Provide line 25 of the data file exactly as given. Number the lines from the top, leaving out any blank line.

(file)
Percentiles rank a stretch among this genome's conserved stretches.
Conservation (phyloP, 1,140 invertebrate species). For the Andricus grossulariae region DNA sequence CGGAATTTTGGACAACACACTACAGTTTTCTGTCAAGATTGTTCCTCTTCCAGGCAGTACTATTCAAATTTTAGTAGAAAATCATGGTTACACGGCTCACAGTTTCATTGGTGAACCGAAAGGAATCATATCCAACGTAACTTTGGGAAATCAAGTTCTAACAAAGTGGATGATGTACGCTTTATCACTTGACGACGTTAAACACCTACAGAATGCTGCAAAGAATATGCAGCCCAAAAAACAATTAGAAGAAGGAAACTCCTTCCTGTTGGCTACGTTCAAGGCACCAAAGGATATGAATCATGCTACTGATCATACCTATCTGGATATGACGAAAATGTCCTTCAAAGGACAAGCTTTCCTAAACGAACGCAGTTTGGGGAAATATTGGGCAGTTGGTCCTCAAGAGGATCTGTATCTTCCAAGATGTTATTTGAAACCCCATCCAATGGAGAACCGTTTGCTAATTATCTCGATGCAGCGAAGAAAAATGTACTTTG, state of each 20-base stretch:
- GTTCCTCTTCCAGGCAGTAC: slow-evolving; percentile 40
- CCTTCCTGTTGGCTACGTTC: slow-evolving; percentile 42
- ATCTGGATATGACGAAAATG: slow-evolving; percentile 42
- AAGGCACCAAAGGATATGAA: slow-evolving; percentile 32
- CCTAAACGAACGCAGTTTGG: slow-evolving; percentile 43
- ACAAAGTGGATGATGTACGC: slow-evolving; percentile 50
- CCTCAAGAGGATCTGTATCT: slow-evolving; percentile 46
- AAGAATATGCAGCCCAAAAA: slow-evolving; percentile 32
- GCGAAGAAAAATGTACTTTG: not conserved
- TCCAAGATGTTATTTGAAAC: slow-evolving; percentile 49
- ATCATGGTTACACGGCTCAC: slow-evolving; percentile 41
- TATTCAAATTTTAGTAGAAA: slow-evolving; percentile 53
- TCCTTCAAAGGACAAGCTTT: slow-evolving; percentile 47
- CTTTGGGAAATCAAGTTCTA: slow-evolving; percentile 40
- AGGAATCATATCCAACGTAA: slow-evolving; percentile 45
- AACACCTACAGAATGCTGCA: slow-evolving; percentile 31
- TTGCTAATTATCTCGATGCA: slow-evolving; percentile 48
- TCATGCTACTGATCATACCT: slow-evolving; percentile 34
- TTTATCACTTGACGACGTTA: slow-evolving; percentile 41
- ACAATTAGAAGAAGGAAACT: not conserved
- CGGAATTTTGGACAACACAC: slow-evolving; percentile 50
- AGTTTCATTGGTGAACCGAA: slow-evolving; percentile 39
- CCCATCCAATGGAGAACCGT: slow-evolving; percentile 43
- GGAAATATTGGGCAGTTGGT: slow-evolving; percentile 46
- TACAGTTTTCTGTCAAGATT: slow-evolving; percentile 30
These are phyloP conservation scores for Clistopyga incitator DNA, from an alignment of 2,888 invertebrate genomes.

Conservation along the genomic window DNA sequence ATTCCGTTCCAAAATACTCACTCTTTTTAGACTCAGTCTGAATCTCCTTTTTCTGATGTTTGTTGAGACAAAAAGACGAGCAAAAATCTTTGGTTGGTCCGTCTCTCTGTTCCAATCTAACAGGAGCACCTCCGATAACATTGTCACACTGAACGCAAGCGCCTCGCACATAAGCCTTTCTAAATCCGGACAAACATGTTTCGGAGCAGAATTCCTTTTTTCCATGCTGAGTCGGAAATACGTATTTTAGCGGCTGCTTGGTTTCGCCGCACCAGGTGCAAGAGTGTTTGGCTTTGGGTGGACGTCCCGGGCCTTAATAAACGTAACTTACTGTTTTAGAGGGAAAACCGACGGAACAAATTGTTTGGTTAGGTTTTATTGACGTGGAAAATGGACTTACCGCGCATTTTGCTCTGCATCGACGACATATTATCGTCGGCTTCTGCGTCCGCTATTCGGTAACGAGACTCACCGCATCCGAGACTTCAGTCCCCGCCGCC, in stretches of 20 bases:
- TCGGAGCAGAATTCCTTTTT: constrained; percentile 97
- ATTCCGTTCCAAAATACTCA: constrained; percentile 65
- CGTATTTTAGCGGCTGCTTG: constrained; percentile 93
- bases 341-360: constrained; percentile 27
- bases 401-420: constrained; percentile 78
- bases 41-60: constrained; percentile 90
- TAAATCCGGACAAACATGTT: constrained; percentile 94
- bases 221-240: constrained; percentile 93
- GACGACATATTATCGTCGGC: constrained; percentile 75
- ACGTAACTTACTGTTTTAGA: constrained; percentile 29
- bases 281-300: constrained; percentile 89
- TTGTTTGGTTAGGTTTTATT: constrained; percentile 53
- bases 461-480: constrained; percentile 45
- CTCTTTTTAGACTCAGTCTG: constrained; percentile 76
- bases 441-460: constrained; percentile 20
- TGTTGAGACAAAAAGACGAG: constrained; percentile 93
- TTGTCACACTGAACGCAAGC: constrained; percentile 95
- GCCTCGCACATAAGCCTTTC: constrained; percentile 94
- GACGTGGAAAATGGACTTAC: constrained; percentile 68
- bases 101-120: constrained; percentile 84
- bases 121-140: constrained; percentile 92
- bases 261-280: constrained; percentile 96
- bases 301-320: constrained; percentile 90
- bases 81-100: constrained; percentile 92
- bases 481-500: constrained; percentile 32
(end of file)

- CCCATCCAATGGAGAACCGT: slow-evolving; percentile 43